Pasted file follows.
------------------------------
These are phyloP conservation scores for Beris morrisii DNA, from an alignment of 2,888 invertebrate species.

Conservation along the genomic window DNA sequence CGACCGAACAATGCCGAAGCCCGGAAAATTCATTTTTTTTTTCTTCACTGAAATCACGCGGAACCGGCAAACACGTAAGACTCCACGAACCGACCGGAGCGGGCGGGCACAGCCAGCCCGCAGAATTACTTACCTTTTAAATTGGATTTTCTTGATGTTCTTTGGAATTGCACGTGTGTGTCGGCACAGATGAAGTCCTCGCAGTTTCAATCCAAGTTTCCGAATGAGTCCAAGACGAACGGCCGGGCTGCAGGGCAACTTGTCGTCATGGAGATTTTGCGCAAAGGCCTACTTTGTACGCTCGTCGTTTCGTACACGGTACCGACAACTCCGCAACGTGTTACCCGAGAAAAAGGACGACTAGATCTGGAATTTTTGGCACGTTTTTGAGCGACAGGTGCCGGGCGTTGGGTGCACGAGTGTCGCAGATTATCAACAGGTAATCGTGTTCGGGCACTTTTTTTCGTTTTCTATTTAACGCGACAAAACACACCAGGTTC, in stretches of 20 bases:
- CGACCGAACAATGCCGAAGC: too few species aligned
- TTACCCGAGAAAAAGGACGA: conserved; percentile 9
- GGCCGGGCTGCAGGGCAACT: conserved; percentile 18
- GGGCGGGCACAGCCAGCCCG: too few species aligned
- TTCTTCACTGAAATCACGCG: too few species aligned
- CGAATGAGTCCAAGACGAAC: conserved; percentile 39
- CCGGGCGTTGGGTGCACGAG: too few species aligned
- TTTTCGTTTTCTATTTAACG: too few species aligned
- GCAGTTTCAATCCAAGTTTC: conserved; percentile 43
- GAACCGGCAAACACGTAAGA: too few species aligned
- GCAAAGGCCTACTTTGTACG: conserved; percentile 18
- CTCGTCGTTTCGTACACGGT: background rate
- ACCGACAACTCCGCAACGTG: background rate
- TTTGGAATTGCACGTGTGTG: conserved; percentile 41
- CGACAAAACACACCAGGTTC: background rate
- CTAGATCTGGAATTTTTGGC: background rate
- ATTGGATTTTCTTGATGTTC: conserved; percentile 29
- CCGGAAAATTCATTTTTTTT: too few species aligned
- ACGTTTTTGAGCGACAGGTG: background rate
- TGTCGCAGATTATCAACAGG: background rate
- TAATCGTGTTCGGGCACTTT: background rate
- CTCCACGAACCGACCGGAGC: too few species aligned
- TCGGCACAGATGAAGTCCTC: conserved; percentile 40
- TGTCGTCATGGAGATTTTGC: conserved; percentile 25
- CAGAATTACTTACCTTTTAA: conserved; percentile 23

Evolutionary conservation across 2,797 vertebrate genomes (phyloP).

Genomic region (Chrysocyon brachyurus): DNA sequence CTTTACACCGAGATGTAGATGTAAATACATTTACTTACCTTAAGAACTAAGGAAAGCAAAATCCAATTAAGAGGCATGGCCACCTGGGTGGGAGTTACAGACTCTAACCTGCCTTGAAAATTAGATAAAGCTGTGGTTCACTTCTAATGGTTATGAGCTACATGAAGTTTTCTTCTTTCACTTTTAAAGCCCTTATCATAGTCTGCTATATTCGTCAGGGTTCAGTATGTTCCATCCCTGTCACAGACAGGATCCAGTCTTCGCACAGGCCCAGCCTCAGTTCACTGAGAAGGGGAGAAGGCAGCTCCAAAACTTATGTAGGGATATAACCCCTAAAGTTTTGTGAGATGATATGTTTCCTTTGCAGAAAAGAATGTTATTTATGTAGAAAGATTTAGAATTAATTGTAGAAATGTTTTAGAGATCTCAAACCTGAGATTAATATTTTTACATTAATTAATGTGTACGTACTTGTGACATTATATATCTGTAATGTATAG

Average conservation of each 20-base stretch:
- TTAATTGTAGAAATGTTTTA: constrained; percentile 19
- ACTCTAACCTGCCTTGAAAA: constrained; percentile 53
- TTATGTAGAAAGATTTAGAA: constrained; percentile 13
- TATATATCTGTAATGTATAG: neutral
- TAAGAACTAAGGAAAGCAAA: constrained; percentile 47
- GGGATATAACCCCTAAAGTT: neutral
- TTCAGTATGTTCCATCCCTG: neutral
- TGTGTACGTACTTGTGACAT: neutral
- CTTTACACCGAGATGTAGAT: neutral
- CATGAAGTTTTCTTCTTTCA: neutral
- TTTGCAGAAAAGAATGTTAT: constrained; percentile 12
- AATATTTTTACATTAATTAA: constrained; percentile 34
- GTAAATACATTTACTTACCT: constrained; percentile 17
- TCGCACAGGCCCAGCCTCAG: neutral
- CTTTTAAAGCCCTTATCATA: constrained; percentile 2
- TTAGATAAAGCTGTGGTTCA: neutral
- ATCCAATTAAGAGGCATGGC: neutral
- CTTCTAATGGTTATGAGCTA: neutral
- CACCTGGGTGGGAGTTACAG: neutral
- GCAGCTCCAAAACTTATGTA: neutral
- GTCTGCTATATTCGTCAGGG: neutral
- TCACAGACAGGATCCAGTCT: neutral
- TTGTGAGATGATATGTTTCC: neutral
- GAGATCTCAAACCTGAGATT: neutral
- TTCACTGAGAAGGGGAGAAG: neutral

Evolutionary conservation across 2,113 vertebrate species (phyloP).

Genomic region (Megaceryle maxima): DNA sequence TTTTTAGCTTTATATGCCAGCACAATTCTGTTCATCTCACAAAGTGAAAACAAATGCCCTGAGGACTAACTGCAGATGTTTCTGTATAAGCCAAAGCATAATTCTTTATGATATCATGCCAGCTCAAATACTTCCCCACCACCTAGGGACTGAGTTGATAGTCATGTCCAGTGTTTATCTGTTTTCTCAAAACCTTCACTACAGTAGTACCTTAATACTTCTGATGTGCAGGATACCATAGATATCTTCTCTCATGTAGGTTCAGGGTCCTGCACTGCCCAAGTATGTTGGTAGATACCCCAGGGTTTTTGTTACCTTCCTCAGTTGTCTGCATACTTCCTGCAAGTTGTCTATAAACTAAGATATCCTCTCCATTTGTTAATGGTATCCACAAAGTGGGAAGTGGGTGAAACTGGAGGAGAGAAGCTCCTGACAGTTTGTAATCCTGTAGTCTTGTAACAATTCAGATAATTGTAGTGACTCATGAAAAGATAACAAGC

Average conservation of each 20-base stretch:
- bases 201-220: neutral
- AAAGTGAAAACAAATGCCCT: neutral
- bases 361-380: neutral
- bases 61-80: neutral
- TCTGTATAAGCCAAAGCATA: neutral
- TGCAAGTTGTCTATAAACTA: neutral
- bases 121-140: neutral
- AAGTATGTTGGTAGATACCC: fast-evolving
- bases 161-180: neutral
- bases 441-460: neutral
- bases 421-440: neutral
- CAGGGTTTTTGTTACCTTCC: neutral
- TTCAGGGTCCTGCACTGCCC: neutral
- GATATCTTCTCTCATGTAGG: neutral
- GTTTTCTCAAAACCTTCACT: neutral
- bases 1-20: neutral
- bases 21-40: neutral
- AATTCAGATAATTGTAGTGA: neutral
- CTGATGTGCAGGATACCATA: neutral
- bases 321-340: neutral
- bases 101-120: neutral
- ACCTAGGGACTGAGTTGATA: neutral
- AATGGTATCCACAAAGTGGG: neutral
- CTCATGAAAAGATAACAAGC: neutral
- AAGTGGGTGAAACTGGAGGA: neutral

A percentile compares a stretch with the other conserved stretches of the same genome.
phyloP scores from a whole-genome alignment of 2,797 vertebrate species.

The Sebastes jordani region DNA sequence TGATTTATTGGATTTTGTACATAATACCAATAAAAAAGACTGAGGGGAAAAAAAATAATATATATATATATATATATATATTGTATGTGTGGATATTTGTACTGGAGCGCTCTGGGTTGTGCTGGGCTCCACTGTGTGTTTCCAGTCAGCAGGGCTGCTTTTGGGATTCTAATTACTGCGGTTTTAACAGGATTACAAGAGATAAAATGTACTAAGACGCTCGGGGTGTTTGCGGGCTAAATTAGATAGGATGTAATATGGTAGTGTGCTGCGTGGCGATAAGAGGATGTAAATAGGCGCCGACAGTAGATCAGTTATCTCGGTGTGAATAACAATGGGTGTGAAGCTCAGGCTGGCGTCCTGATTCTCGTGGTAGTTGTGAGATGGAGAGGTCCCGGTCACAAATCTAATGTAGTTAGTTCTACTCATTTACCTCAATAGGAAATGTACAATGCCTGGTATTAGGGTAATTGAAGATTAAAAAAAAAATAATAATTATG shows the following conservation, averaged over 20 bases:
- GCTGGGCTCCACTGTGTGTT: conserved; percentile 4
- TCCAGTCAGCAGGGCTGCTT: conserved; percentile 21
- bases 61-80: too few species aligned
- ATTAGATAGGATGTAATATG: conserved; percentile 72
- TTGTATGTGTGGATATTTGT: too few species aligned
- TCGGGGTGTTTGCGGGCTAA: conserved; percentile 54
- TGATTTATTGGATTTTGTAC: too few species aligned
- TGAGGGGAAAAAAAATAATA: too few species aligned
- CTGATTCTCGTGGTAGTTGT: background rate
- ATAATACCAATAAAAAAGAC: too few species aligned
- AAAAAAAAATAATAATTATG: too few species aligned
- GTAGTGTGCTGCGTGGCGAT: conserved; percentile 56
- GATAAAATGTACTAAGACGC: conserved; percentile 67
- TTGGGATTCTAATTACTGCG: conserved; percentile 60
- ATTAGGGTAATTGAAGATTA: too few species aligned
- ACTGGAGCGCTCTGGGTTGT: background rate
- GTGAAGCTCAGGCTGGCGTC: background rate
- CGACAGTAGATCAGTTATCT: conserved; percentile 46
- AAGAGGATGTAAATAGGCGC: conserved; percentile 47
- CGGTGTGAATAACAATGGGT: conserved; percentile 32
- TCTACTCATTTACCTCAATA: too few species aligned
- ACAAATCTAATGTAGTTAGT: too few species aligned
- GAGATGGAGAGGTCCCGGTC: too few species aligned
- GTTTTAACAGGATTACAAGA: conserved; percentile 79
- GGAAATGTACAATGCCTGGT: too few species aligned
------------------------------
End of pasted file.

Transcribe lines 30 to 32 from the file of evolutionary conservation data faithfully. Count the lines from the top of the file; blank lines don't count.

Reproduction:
Average conservation of each 20-base stretch:
- TTAATTGTAGAAATGTTTTA: constrained; percentile 19
- ACTCTAACCTGCCTTGAAAA: constrained; percentile 53